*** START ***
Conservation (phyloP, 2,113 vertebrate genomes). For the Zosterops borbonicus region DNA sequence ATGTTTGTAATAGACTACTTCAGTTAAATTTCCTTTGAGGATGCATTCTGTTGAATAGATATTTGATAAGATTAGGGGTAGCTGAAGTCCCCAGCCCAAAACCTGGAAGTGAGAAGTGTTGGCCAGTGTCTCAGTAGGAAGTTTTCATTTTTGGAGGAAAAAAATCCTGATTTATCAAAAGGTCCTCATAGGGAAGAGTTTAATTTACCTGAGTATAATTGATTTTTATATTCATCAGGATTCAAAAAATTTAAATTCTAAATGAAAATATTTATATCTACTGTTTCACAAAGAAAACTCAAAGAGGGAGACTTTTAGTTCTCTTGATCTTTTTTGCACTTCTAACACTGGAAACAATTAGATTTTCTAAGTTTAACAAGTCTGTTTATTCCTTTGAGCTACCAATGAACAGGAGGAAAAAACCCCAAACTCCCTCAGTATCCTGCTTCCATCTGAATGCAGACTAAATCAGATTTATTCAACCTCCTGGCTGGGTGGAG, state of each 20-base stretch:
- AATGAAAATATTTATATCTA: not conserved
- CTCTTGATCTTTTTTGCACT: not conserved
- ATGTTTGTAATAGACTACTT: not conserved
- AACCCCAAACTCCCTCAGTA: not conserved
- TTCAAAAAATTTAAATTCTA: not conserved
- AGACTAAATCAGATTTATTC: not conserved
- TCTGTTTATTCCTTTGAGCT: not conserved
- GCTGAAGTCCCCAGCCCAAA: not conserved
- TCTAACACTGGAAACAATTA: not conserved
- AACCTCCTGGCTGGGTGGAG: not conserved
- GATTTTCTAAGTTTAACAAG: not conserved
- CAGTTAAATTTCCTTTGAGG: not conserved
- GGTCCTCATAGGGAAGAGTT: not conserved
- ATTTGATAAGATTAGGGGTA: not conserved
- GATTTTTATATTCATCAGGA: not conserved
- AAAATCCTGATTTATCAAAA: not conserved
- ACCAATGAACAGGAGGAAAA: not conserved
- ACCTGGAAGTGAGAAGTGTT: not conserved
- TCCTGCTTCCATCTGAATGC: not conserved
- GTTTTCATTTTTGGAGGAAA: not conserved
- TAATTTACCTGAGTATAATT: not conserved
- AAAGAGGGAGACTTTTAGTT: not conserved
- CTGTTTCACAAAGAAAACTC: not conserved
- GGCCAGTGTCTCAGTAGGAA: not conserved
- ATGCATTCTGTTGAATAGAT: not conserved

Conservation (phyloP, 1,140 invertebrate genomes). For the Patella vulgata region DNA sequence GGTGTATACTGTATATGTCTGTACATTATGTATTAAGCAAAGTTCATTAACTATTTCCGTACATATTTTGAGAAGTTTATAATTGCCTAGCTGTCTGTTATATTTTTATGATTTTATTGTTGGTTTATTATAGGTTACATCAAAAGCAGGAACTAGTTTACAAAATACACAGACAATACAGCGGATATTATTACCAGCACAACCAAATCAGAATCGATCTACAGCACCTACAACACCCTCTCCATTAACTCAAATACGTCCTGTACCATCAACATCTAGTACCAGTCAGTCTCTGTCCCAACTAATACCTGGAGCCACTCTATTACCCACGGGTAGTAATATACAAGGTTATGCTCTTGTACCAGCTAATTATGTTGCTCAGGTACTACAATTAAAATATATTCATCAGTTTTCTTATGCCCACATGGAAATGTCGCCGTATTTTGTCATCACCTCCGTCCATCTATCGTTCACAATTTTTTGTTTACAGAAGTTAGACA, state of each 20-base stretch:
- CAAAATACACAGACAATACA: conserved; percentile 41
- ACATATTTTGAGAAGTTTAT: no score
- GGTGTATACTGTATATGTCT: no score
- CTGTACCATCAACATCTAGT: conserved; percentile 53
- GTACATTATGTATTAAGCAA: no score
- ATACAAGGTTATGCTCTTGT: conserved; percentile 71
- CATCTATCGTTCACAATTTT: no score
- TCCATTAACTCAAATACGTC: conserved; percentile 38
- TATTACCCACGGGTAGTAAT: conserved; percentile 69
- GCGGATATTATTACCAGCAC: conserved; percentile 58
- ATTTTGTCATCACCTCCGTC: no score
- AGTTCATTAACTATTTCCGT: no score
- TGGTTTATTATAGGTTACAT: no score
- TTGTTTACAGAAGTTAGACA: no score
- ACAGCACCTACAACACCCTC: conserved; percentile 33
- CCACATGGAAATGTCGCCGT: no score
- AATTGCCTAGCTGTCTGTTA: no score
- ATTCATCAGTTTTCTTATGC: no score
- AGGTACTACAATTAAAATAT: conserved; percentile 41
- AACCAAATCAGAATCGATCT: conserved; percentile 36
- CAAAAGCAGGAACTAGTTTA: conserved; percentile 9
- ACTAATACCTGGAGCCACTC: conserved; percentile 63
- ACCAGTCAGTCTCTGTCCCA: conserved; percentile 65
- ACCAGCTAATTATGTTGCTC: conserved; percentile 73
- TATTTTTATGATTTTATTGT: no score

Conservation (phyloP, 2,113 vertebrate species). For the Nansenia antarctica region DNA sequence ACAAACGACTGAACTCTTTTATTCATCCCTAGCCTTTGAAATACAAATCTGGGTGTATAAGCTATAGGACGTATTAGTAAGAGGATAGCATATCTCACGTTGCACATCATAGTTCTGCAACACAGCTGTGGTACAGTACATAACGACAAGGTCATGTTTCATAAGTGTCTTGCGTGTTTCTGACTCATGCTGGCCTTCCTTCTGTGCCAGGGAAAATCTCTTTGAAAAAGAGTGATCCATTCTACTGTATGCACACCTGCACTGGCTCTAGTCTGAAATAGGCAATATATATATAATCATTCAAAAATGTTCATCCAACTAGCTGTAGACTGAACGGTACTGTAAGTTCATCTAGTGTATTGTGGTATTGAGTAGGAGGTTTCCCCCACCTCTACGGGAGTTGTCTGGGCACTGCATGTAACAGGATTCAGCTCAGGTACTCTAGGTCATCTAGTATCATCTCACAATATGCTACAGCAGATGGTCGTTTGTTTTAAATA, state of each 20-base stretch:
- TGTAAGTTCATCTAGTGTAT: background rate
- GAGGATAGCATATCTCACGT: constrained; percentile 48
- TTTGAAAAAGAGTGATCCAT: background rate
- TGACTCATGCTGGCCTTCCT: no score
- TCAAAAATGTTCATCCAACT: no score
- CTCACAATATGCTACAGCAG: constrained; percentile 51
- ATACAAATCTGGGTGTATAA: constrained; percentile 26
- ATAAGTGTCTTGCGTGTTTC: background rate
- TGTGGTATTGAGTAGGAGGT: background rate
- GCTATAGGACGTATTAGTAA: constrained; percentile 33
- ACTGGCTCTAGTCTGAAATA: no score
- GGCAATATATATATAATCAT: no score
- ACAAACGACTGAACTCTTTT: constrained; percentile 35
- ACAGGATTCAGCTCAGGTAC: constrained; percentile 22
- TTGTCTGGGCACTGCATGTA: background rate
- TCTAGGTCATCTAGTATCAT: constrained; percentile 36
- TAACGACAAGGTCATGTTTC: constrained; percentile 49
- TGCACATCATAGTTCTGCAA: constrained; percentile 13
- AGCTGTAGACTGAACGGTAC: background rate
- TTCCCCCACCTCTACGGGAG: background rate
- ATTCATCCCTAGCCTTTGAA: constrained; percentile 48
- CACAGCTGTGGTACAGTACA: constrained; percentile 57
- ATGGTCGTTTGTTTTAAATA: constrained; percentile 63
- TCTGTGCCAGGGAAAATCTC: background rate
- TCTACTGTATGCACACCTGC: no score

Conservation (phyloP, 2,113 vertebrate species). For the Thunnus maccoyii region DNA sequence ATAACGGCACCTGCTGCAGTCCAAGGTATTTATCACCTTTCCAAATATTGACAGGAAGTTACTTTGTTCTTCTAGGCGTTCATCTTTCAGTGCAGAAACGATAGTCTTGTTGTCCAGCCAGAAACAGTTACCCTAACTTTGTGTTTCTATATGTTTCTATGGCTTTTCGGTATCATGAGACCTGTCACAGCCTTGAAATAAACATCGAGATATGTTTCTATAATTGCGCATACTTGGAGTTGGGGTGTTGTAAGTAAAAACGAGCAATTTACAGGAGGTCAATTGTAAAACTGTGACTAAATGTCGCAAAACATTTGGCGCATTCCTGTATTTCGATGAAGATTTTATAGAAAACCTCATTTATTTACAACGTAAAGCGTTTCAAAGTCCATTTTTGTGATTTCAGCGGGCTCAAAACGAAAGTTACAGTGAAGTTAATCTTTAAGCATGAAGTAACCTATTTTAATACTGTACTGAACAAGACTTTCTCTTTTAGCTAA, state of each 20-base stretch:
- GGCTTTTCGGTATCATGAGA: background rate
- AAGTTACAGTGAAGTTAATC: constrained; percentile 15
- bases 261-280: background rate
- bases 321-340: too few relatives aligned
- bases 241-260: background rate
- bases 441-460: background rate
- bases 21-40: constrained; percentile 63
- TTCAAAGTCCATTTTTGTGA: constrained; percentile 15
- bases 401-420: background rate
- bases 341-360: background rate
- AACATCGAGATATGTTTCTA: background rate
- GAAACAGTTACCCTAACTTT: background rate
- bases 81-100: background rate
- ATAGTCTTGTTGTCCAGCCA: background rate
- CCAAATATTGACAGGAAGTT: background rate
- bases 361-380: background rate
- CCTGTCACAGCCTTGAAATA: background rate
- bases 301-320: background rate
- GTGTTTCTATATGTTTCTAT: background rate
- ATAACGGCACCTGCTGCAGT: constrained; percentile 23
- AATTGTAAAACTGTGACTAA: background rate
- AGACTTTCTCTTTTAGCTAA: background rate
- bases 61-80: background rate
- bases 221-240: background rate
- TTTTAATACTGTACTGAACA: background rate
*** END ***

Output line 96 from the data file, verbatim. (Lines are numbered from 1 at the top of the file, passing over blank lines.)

- CCTGTCACAGCCTTGAAATA: background rate